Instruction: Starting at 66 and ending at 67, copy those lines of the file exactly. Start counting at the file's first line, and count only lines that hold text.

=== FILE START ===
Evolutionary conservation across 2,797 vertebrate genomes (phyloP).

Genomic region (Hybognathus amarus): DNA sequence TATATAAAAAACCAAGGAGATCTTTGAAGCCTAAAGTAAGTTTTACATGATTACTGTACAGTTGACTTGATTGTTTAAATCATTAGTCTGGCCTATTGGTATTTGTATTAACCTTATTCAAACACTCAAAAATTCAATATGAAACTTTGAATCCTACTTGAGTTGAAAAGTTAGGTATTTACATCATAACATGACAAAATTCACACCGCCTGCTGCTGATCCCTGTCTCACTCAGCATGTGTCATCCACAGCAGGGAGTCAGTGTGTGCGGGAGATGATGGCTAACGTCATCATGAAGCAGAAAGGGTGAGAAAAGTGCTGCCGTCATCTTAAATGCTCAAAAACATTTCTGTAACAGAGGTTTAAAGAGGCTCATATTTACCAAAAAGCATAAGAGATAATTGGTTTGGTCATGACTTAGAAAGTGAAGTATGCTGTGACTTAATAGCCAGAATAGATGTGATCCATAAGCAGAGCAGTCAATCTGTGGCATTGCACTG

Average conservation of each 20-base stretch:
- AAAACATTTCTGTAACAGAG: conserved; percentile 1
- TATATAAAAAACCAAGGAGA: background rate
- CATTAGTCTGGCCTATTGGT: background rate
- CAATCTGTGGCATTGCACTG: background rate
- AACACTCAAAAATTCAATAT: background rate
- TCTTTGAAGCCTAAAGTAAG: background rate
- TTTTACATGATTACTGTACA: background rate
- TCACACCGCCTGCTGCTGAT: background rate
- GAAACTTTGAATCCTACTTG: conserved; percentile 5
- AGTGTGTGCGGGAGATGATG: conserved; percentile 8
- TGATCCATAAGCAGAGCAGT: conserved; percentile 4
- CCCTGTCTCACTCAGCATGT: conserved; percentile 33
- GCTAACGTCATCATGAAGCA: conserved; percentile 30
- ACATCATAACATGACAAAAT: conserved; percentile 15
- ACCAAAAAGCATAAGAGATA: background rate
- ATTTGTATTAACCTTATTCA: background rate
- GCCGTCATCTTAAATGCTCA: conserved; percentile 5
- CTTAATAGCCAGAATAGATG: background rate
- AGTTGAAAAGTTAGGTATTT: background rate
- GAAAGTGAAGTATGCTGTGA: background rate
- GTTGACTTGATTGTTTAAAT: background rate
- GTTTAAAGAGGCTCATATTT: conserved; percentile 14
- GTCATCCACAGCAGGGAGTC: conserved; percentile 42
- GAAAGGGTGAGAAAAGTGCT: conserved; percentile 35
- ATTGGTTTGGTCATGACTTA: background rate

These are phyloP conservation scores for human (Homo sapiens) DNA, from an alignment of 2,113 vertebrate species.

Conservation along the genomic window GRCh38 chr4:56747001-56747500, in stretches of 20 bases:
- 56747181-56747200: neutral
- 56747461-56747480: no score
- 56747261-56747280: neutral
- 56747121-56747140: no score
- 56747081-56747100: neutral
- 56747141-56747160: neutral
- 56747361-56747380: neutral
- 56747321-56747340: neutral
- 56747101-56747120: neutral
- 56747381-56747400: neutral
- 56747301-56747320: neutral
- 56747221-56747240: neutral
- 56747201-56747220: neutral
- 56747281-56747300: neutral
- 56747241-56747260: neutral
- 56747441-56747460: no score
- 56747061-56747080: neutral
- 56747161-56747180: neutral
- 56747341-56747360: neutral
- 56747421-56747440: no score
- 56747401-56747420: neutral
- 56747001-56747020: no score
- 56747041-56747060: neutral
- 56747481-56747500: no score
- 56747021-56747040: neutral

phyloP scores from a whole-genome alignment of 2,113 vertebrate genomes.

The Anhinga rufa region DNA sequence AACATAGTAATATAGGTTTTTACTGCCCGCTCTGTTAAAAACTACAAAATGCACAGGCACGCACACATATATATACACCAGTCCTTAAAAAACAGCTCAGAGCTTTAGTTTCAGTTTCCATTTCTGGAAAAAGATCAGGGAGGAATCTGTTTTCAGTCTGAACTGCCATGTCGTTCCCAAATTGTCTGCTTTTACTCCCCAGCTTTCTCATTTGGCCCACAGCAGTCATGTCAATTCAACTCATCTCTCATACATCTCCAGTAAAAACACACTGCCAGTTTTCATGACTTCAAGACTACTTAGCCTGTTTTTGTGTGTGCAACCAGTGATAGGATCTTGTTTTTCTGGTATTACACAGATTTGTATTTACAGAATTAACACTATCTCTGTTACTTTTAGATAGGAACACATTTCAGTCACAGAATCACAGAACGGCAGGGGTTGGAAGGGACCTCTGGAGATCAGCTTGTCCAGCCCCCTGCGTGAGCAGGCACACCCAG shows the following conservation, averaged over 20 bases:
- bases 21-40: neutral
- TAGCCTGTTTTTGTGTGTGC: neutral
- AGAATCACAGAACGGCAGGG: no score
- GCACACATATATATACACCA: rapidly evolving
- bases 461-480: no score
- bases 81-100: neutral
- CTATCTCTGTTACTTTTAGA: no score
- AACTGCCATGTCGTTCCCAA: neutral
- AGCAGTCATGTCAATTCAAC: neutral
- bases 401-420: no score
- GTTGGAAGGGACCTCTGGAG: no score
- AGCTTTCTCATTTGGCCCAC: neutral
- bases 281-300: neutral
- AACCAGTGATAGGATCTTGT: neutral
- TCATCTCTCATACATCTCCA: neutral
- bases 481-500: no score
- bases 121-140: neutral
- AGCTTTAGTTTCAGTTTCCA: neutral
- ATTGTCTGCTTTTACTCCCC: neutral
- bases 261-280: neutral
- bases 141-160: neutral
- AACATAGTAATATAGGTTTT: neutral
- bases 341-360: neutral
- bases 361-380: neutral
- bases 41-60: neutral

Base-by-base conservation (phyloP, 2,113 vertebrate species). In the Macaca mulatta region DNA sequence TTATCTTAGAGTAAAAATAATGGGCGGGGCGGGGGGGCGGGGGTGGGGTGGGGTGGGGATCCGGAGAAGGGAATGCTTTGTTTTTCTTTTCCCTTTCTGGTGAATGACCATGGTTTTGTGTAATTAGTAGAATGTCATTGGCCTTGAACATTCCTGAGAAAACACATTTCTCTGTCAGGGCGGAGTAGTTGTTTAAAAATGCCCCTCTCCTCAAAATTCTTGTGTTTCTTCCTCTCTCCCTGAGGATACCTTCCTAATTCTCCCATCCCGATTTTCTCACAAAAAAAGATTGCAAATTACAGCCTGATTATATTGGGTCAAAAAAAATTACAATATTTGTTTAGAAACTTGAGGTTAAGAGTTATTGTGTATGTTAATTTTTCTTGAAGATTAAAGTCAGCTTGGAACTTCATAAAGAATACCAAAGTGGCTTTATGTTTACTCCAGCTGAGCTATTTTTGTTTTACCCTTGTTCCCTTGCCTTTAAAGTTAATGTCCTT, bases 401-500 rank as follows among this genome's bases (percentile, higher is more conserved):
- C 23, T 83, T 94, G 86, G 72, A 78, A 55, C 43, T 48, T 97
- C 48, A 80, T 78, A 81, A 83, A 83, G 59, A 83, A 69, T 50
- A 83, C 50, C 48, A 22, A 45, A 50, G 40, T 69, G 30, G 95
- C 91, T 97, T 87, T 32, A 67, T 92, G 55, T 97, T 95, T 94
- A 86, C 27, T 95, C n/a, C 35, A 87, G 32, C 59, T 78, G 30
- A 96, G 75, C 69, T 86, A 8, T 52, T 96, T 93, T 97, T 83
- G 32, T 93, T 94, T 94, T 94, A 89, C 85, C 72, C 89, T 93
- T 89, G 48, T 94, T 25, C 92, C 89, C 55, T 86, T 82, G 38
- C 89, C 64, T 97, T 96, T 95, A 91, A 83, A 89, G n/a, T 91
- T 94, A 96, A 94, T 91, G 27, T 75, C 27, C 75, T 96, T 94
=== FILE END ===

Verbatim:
- AGCAGTCATGTCAATTCAAC: neutral
- bases 401-420: no score